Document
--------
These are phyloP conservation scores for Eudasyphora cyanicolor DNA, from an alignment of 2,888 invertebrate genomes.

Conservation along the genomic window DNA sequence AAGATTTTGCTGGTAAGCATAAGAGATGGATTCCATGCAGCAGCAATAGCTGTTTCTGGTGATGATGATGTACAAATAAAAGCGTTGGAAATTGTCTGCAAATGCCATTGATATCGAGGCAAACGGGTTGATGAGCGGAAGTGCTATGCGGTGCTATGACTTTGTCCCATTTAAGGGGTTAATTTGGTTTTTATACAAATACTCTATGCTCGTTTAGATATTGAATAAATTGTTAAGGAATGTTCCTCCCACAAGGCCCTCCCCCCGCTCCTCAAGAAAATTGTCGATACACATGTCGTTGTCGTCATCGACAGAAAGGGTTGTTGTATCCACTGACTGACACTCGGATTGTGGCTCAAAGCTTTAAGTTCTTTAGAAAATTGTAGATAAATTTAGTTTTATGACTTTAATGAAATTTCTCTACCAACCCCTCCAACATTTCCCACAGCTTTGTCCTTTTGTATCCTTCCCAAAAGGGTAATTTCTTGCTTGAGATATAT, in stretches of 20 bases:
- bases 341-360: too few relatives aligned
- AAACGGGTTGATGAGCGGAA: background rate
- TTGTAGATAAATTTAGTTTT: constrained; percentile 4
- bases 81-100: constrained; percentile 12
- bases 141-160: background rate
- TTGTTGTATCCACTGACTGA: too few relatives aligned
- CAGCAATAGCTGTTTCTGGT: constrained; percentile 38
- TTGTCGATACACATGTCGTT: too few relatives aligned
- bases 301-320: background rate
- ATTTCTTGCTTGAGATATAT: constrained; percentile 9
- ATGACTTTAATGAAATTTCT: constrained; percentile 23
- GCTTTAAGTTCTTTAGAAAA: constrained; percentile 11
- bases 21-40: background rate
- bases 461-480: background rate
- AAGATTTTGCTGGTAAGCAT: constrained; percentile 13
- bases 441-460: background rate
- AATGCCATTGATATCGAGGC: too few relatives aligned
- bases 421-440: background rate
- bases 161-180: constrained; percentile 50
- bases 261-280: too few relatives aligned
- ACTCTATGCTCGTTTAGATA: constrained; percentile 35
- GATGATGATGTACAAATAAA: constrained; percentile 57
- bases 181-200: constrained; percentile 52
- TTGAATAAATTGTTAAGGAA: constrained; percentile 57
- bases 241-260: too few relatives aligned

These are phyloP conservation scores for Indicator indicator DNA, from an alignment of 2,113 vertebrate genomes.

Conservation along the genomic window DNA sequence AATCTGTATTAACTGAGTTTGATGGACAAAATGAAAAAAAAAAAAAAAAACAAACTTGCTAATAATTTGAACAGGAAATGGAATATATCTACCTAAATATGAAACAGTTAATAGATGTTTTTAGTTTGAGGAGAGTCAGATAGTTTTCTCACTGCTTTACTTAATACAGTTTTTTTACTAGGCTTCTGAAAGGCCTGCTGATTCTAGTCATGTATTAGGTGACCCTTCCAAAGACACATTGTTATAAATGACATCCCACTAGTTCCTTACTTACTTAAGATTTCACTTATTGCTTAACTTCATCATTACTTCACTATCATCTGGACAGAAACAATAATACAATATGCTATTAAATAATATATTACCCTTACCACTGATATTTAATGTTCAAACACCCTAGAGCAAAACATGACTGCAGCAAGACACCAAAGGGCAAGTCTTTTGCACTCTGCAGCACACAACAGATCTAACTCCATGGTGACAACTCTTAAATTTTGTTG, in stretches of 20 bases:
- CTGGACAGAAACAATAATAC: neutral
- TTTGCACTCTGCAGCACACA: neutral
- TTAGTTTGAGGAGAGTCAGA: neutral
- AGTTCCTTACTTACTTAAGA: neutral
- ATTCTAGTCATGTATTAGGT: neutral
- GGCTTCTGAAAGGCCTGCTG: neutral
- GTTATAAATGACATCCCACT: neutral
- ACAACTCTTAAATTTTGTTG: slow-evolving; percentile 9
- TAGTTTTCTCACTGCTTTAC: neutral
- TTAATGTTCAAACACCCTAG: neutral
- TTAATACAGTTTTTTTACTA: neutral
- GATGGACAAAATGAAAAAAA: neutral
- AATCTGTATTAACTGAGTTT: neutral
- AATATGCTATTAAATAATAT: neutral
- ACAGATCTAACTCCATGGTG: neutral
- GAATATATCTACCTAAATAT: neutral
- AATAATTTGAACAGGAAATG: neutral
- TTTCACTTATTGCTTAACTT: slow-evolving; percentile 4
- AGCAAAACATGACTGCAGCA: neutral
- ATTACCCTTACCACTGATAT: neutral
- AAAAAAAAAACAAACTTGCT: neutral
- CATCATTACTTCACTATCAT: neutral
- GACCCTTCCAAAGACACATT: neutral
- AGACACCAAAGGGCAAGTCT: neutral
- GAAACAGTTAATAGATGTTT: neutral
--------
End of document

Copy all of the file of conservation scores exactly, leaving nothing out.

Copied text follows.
These are phyloP conservation scores for Eudasyphora cyanicolor DNA, from an alignment of 2,888 invertebrate genomes.

Conservation along the genomic window DNA sequence AAGATTTTGCTGGTAAGCATAAGAGATGGATTCCATGCAGCAGCAATAGCTGTTTCTGGTGATGATGATGTACAAATAAAAGCGTTGGAAATTGTCTGCAAATGCCATTGATATCGAGGCAAACGGGTTGATGAGCGGAAGTGCTATGCGGTGCTATGACTTTGTCCCATTTAAGGGGTTAATTTGGTTTTTATACAAATACTCTATGCTCGTTTAGATATTGAATAAATTGTTAAGGAATGTTCCTCCCACAAGGCCCTCCCCCCGCTCCTCAAGAAAATTGTCGATACACATGTCGTTGTCGTCATCGACAGAAAGGGTTGTTGTATCCACTGACTGACACTCGGATTGTGGCTCAAAGCTTTAAGTTCTTTAGAAAATTGTAGATAAATTTAGTTTTATGACTTTAATGAAATTTCTCTACCAACCCCTCCAACATTTCCCACAGCTTTGTCCTTTTGTATCCTTCCCAAAAGGGTAATTTCTTGCTTGAGATATAT, in stretches of 20 bases:
- bases 341-360: too few relatives aligned
- AAACGGGTTGATGAGCGGAA: background rate
- TTGTAGATAAATTTAGTTTT: constrained; percentile 4
- bases 81-100: constrained; percentile 12
- bases 141-160: background rate
- TTGTTGTATCCACTGACTGA: too few relatives aligned
- CAGCAATAGCTGTTTCTGGT: constrained; percentile 38
- TTGTCGATACACATGTCGTT: too few relatives aligned
- bases 301-320: background rate
- ATTTCTTGCTTGAGATATAT: constrained; percentile 9
- ATGACTTTAATGAAATTTCT: constrained; percentile 23
- GCTTTAAGTTCTTTAGAAAA: constrained; percentile 11
- bases 21-40: background rate
- bases 461-480: background rate
- AAGATTTTGCTGGTAAGCAT: constrained; percentile 13
- bases 441-460: background rate
- AATGCCATTGATATCGAGGC: too few relatives aligned
- bases 421-440: background rate
- bases 161-180: constrained; percentile 50
- bases 261-280: too few relatives aligned
- ACTCTATGCTCGTTTAGATA: constrained; percentile 35
- GATGATGATGTACAAATAAA: constrained; percentile 57
- bases 181-200: constrained; percentile 52
- TTGAATAAATTGTTAAGGAA: constrained; percentile 57
- bases 241-260: too few relatives aligned

These are phyloP conservation scores for Indicator indicator DNA, from an alignment of 2,113 vertebrate genomes.

Conservation along the genomic window DNA sequence AATCTGTATTAACTGAGTTTGATGGACAAAATGAAAAAAAAAAAAAAAAACAAACTTGCTAATAATTTGAACAGGAAATGGAATATATCTACCTAAATATGAAACAGTTAATAGATGTTTTTAGTTTGAGGAGAGTCAGATAGTTTTCTCACTGCTTTACTTAATACAGTTTTTTTACTAGGCTTCTGAAAGGCCTGCTGATTCTAGTCATGTATTAGGTGACCCTTCCAAAGACACATTGTTATAAATGACATCCCACTAGTTCCTTACTTACTTAAGATTTCACTTATTGCTTAACTTCATCATTACTTCACTATCATCTGGACAGAAACAATAATACAATATGCTATTAAATAATATATTACCCTTACCACTGATATTTAATGTTCAAACACCCTAGAGCAAAACATGACTGCAGCAAGACACCAAAGGGCAAGTCTTTTGCACTCTGCAGCACACAACAGATCTAACTCCATGGTGACAACTCTTAAATTTTGTTG, in stretches of 20 bases:
- CTGGACAGAAACAATAATAC: neutral
- TTTGCACTCTGCAGCACACA: neutral
- TTAGTTTGAGGAGAGTCAGA: neutral
- AGTTCCTTACTTACTTAAGA: neutral
- ATTCTAGTCATGTATTAGGT: neutral
- GGCTTCTGAAAGGCCTGCTG: neutral
- GTTATAAATGACATCCCACT: neutral
- ACAACTCTTAAATTTTGTTG: slow-evolving; percentile 9
- TAGTTTTCTCACTGCTTTAC: neutral
- TTAATGTTCAAACACCCTAG: neutral
- TTAATACAGTTTTTTTACTA: neutral
- GATGGACAAAATGAAAAAAA: neutral
- AATCTGTATTAACTGAGTTT: neutral
- AATATGCTATTAAATAATAT: neutral
- ACAGATCTAACTCCATGGTG: neutral
- GAATATATCTACCTAAATAT: neutral
- AATAATTTGAACAGGAAATG: neutral
- TTTCACTTATTGCTTAACTT: slow-evolving; percentile 4
- AGCAAAACATGACTGCAGCA: neutral
- ATTACCCTTACCACTGATAT: neutral
- AAAAAAAAAACAAACTTGCT: neutral
- CATCATTACTTCACTATCAT: neutral
- GACCCTTCCAAAGACACATT: neutral
- AGACACCAAAGGGCAAGTCT: neutral
- GAAACAGTTAATAGATGTTT: neutral